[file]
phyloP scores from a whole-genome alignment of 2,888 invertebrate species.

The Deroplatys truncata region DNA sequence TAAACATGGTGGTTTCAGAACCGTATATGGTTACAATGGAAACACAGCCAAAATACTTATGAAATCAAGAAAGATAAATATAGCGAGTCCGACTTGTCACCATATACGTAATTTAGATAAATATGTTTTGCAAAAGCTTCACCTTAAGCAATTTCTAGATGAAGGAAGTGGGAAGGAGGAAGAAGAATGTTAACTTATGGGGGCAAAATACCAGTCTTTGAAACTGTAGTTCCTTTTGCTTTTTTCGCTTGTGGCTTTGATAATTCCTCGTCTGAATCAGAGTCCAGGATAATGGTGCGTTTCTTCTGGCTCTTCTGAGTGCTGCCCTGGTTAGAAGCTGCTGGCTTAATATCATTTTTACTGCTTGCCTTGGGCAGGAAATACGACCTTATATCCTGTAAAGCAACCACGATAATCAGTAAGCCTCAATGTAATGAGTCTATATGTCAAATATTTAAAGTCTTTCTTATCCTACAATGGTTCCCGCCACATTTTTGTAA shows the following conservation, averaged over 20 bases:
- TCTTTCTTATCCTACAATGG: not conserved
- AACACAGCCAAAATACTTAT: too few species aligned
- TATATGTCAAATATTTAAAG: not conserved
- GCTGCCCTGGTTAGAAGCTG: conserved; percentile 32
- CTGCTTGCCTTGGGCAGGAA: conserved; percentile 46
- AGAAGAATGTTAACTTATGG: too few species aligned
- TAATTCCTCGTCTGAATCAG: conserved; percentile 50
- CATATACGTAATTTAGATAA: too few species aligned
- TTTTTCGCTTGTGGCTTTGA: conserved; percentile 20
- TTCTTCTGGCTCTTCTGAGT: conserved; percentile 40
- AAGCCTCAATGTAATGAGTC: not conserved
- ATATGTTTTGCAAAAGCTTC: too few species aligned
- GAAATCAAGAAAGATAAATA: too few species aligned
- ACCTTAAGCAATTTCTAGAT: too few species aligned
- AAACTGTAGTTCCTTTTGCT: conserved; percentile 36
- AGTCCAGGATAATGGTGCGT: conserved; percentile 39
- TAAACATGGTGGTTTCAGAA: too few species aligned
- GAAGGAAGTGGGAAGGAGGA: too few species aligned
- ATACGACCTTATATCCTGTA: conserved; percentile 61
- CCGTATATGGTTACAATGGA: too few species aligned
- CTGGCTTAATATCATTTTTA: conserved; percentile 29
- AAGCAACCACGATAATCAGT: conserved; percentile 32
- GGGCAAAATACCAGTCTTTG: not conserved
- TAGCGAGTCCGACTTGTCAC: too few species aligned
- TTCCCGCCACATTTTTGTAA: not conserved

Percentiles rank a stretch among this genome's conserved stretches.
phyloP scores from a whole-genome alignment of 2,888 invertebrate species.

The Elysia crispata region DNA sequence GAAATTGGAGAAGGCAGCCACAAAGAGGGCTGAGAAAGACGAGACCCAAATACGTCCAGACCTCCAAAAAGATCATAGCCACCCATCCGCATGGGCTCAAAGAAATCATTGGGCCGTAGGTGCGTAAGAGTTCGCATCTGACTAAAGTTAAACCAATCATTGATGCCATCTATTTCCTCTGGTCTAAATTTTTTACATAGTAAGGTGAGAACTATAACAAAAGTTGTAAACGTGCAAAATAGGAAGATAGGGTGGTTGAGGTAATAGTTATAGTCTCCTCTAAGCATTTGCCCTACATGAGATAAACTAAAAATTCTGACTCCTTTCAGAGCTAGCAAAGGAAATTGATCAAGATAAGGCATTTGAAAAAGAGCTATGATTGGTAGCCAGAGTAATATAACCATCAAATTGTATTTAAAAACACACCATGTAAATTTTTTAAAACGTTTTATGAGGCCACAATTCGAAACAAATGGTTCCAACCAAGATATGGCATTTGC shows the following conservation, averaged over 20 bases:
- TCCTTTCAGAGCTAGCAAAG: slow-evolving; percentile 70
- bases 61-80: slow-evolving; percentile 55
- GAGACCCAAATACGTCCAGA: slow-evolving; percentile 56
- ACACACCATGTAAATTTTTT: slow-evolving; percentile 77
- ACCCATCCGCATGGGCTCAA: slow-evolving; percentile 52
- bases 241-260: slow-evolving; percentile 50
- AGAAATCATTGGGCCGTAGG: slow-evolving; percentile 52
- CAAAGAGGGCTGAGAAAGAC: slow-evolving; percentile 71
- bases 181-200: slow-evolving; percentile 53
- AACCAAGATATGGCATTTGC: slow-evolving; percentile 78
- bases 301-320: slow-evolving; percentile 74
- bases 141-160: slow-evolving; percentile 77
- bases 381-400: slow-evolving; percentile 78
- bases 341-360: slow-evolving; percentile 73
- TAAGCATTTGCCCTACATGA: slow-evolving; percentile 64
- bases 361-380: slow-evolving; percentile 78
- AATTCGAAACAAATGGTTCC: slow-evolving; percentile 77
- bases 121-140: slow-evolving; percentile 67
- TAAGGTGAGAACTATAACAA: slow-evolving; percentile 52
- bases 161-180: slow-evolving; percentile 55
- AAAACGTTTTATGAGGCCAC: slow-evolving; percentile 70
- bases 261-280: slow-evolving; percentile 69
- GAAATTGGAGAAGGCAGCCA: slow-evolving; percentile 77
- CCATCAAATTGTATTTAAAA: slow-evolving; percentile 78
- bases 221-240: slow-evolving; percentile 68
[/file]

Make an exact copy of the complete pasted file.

phyloP scores from a whole-genome alignment of 2,888 invertebrate species.

The Deroplatys truncata region DNA sequence TAAACATGGTGGTTTCAGAACCGTATATGGTTACAATGGAAACACAGCCAAAATACTTATGAAATCAAGAAAGATAAATATAGCGAGTCCGACTTGTCACCATATACGTAATTTAGATAAATATGTTTTGCAAAAGCTTCACCTTAAGCAATTTCTAGATGAAGGAAGTGGGAAGGAGGAAGAAGAATGTTAACTTATGGGGGCAAAATACCAGTCTTTGAAACTGTAGTTCCTTTTGCTTTTTTCGCTTGTGGCTTTGATAATTCCTCGTCTGAATCAGAGTCCAGGATAATGGTGCGTTTCTTCTGGCTCTTCTGAGTGCTGCCCTGGTTAGAAGCTGCTGGCTTAATATCATTTTTACTGCTTGCCTTGGGCAGGAAATACGACCTTATATCCTGTAAAGCAACCACGATAATCAGTAAGCCTCAATGTAATGAGTCTATATGTCAAATATTTAAAGTCTTTCTTATCCTACAATGGTTCCCGCCACATTTTTGTAA shows the following conservation, averaged over 20 bases:
- TCTTTCTTATCCTACAATGG: not conserved
- AACACAGCCAAAATACTTAT: too few species aligned
- TATATGTCAAATATTTAAAG: not conserved
- GCTGCCCTGGTTAGAAGCTG: conserved; percentile 32
- CTGCTTGCCTTGGGCAGGAA: conserved; percentile 46
- AGAAGAATGTTAACTTATGG: too few species aligned
- TAATTCCTCGTCTGAATCAG: conserved; percentile 50
- CATATACGTAATTTAGATAA: too few species aligned
- TTTTTCGCTTGTGGCTTTGA: conserved; percentile 20
- TTCTTCTGGCTCTTCTGAGT: conserved; percentile 40
- AAGCCTCAATGTAATGAGTC: not conserved
- ATATGTTTTGCAAAAGCTTC: too few species aligned
- GAAATCAAGAAAGATAAATA: too few species aligned
- ACCTTAAGCAATTTCTAGAT: too few species aligned
- AAACTGTAGTTCCTTTTGCT: conserved; percentile 36
- AGTCCAGGATAATGGTGCGT: conserved; percentile 39
- TAAACATGGTGGTTTCAGAA: too few species aligned
- GAAGGAAGTGGGAAGGAGGA: too few species aligned
- ATACGACCTTATATCCTGTA: conserved; percentile 61
- CCGTATATGGTTACAATGGA: too few species aligned
- CTGGCTTAATATCATTTTTA: conserved; percentile 29
- AAGCAACCACGATAATCAGT: conserved; percentile 32
- GGGCAAAATACCAGTCTTTG: not conserved
- TAGCGAGTCCGACTTGTCAC: too few species aligned
- TTCCCGCCACATTTTTGTAA: not conserved

Percentiles rank a stretch among this genome's conserved stretches.
phyloP scores from a whole-genome alignment of 2,888 invertebrate species.

The Elysia crispata region DNA sequence GAAATTGGAGAAGGCAGCCACAAAGAGGGCTGAGAAAGACGAGACCCAAATACGTCCAGACCTCCAAAAAGATCATAGCCACCCATCCGCATGGGCTCAAAGAAATCATTGGGCCGTAGGTGCGTAAGAGTTCGCATCTGACTAAAGTTAAACCAATCATTGATGCCATCTATTTCCTCTGGTCTAAATTTTTTACATAGTAAGGTGAGAACTATAACAAAAGTTGTAAACGTGCAAAATAGGAAGATAGGGTGGTTGAGGTAATAGTTATAGTCTCCTCTAAGCATTTGCCCTACATGAGATAAACTAAAAATTCTGACTCCTTTCAGAGCTAGCAAAGGAAATTGATCAAGATAAGGCATTTGAAAAAGAGCTATGATTGGTAGCCAGAGTAATATAACCATCAAATTGTATTTAAAAACACACCATGTAAATTTTTTAAAACGTTTTATGAGGCCACAATTCGAAACAAATGGTTCCAACCAAGATATGGCATTTGC shows the following conservation, averaged over 20 bases:
- TCCTTTCAGAGCTAGCAAAG: slow-evolving; percentile 70
- bases 61-80: slow-evolving; percentile 55
- GAGACCCAAATACGTCCAGA: slow-evolving; percentile 56
- ACACACCATGTAAATTTTTT: slow-evolving; percentile 77
- ACCCATCCGCATGGGCTCAA: slow-evolving; percentile 52
- bases 241-260: slow-evolving; percentile 50
- AGAAATCATTGGGCCGTAGG: slow-evolving; percentile 52
- CAAAGAGGGCTGAGAAAGAC: slow-evolving; percentile 71
- bases 181-200: slow-evolving; percentile 53
- AACCAAGATATGGCATTTGC: slow-evolving; percentile 78
- bases 301-320: slow-evolving; percentile 74
- bases 141-160: slow-evolving; percentile 77
- bases 381-400: slow-evolving; percentile 78
- bases 341-360: slow-evolving; percentile 73
- TAAGCATTTGCCCTACATGA: slow-evolving; percentile 64
- bases 361-380: slow-evolving; percentile 78
- AATTCGAAACAAATGGTTCC: slow-evolving; percentile 77
- bases 121-140: slow-evolving; percentile 67
- TAAGGTGAGAACTATAACAA: slow-evolving; percentile 52
- bases 161-180: slow-evolving; percentile 55
- AAAACGTTTTATGAGGCCAC: slow-evolving; percentile 70
- bases 261-280: slow-evolving; percentile 69
- GAAATTGGAGAAGGCAGCCA: slow-evolving; percentile 77
- CCATCAAATTGTATTTAAAA: slow-evolving; percentile 78
- bases 221-240: slow-evolving; percentile 68